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Major Caucasus oil, gas pipelines unaffected by rocket attack: Azerbaijan's Socar


No damage to Baku-Ceyhan oil, South Caucasus gas lines

Azerbaijan accuses Armenian forces of rocket attack

Armenian government denies attacking oil, gas lines

Istanbul — The 1 million b/d Baku-Tbilisi-Ceyhan oil pipeline and the 25 Bcm a year South Caucasus gas pipeline are fully operational, Azerbaijan's state oil company Socar said Oct. 7, after the country's government accused Armenian forces of a missile attack on the major oil and gas export routes to Europe.

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Azerbaijani government officials said late Oct. 6 that Armenian forces had fired a cluster rocket which struck 10 meters away from the BTC line in the central-western Yevlakh region, ejecting more than 300 cluster bomblets. It added, however, that the pipelines were not damaged.

Socar spokesman Ibrahim Ahmadov confirmed Oct. 7. that missiles believed to be fired by Armenian forces had landed close to the BTC oil line and the South Caucasus gas pipeline, in an area north of the disputed Nagorno-Karabakh region.

Ahmadov also said that in the area targeted, the two pipelines run close to each other, but that neither pipeline was damaged and the normal flow was continuing through both. He, however, cautioned that the threat to both the infrastructure and the flow of oil and gas was "constant."

Armenian foreign ministry spokesperson Anna Naghdalyan denied the Azerbaijani statements calling them "ridiculous that imaginary terrorism concerns."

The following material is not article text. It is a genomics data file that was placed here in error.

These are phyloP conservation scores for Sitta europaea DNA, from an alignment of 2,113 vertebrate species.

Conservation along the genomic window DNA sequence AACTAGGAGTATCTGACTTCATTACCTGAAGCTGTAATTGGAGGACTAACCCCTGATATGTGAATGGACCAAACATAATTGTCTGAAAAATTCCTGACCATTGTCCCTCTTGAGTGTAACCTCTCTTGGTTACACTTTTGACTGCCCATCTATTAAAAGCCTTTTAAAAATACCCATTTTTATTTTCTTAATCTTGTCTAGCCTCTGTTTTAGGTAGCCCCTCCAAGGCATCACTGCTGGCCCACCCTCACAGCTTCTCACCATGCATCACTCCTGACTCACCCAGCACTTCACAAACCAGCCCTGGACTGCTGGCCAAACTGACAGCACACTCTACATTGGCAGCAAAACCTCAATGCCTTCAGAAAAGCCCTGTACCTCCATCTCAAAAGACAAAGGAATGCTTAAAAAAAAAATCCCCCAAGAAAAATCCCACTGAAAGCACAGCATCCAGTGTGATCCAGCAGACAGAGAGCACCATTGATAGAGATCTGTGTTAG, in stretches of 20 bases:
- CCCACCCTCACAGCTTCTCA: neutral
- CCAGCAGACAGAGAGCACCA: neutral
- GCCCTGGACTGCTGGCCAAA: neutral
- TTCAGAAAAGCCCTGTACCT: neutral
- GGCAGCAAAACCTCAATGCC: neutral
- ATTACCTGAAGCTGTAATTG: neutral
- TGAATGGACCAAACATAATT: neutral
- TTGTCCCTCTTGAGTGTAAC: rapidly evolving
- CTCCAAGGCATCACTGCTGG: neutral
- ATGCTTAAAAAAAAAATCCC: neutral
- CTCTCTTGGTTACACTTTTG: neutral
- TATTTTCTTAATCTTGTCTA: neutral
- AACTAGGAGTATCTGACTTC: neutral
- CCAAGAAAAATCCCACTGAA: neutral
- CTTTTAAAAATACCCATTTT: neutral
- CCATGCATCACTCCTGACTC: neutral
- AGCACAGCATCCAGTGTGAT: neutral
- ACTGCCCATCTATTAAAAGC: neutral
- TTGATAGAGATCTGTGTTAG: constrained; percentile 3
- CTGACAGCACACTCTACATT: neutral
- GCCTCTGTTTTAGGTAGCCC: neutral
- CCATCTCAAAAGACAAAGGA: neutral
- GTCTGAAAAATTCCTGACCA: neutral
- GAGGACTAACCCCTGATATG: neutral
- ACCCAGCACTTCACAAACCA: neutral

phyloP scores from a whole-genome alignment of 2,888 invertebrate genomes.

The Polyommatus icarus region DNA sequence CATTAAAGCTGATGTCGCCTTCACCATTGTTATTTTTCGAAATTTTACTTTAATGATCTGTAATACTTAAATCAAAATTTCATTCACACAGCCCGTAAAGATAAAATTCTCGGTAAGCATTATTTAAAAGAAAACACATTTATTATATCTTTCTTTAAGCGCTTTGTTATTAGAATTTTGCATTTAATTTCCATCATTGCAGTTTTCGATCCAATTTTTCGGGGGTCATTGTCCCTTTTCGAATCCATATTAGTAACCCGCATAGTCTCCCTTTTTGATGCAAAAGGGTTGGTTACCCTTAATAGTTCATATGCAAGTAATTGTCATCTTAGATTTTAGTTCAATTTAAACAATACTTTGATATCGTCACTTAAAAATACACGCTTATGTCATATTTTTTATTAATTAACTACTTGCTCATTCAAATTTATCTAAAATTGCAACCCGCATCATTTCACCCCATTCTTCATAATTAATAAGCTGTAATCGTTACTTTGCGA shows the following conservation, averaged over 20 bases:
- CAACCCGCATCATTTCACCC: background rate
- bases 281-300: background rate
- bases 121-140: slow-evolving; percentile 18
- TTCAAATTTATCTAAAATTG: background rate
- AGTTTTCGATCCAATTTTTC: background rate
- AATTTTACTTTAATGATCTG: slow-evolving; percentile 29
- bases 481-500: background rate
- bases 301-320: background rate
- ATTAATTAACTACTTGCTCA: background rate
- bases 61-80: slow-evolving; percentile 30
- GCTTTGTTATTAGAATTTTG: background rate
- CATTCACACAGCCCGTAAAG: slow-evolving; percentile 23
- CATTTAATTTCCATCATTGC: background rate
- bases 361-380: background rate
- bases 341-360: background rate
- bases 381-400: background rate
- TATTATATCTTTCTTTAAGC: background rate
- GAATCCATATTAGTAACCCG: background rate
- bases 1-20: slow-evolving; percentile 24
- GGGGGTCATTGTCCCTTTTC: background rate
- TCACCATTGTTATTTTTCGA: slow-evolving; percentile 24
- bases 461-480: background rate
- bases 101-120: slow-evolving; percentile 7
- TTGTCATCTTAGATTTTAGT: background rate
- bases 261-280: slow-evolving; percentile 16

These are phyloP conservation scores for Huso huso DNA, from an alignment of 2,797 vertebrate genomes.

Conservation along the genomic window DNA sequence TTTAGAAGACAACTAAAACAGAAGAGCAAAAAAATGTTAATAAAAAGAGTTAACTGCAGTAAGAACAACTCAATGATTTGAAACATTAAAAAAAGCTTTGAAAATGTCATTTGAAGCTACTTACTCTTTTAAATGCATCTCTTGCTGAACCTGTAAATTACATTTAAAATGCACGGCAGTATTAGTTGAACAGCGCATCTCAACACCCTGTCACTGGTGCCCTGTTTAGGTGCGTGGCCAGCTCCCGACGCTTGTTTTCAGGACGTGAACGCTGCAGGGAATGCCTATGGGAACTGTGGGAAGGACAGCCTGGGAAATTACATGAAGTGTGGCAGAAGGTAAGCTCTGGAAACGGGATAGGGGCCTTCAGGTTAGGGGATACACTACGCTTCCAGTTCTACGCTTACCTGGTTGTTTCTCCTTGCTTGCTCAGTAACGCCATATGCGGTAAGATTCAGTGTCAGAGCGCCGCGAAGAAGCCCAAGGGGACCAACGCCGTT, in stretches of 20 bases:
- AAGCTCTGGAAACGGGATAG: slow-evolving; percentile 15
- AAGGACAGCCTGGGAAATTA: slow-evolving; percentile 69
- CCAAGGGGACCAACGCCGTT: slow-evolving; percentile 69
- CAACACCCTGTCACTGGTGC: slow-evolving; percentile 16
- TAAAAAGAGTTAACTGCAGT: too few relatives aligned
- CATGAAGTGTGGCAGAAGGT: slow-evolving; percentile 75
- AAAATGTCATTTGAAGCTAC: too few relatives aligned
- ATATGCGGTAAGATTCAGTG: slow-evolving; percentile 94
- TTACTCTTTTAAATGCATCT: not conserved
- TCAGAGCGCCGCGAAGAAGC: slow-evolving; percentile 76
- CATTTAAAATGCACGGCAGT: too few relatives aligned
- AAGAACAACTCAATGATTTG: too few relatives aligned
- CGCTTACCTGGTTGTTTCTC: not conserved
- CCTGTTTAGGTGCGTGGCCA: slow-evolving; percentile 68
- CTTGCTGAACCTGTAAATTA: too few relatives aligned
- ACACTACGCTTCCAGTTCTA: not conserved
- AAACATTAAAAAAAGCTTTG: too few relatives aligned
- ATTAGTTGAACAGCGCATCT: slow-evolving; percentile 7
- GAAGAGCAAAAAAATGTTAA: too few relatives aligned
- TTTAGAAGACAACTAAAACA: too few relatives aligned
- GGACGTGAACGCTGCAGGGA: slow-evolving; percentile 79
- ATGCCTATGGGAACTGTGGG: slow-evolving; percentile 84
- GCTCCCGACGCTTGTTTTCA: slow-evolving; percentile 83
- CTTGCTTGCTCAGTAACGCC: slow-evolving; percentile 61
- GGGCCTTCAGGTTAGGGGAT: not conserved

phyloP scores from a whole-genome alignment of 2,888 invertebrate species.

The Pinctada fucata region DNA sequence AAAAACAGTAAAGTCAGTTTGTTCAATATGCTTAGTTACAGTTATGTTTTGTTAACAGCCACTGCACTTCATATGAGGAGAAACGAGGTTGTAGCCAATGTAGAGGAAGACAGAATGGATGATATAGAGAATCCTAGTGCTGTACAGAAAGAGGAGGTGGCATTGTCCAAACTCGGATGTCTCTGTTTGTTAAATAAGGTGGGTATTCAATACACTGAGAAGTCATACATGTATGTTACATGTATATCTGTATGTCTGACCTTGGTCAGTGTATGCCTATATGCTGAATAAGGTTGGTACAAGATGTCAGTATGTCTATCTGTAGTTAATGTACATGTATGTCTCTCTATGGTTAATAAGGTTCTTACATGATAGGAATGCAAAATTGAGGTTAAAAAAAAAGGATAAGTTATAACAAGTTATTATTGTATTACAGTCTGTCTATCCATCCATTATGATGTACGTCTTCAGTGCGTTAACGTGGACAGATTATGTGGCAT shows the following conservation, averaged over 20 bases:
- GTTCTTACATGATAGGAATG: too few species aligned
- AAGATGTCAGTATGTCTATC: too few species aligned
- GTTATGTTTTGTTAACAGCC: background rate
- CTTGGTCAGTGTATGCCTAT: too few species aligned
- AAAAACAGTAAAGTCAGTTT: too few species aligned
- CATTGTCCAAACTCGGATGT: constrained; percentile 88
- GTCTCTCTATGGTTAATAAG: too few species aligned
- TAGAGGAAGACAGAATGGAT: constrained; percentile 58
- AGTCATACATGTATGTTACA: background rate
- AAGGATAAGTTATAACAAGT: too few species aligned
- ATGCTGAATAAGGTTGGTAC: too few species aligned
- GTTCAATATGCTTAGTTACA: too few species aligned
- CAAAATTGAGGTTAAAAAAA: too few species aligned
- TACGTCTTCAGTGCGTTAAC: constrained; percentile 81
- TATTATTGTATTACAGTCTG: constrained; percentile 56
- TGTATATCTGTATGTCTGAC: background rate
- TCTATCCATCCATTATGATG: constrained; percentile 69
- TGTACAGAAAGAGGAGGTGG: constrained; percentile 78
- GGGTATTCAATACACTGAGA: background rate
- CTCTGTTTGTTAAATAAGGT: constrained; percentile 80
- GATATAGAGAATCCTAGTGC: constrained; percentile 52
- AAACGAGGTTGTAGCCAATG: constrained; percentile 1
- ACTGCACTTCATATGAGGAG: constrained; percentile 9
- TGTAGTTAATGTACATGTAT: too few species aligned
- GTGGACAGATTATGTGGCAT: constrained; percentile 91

The BP-operated BTC oil line carries Azeri light crude to Turkey's Mediterranean oil hub of Ceyhan, with the flow recently running at around 600,000 b/d.

The SCP line currently carries gas to Turkey under two contracts: 6.6 Bcm/year via Turkey's domestic transit grid and a further 6 Bcm/year via the 31 Bcm/year TANAP pipeline, all supplied from the BP-operated Shah Deniz gas field. It also supplies gas to Georgia.

The SCP and TANAP lines in November are scheduled to start carrying up to 10 Bcm/year of additional gas to be fed into the 10 Bcm/year Trans Adriatic gas pipeline, or TAP, running from the Turkey-Greece border through Greece, Albania and across the Adriatic to Italy.

Conflict threat to key infrastructure

The war between Azerbaijan and Armenia has threatened to spill over and affect regional oil and gas export infrastructure for some time.

The conflict centers on Nagorno-Karabakh, an Armenian-controlled territory inside Azerbaijan, and has involved some of the fiercest fighting since the early 1990s. The conflict zone lies just 30-40 km (19-25 miles) from the BTC and SCP pipelines. BTC currently carries around 600,000 b/d of oil, and with ample spare capacity accommodates small volumes from other Caspian producers such as Kazakhstan. SCP forms the eastern section of the Southern Gas Corridor, extending across Turkey to Italy, with up to 25 Bcm/year of capacity.

Both pipelines skirt around sensitive break-away regions of Georgia and Azerbaijan, with the BTC link buried for its entire length. The $40-billion Southern Gas Corridor project is backed by the EU and US as a way to diversify European supplies away from Russia.

In a written response to S&P Global Platts in the week ended Oct. 2, BP said its plans to supply gas through the TANAP-TAP corridor to Italy had not been changed by the Armenia-Azerbaijan conflict.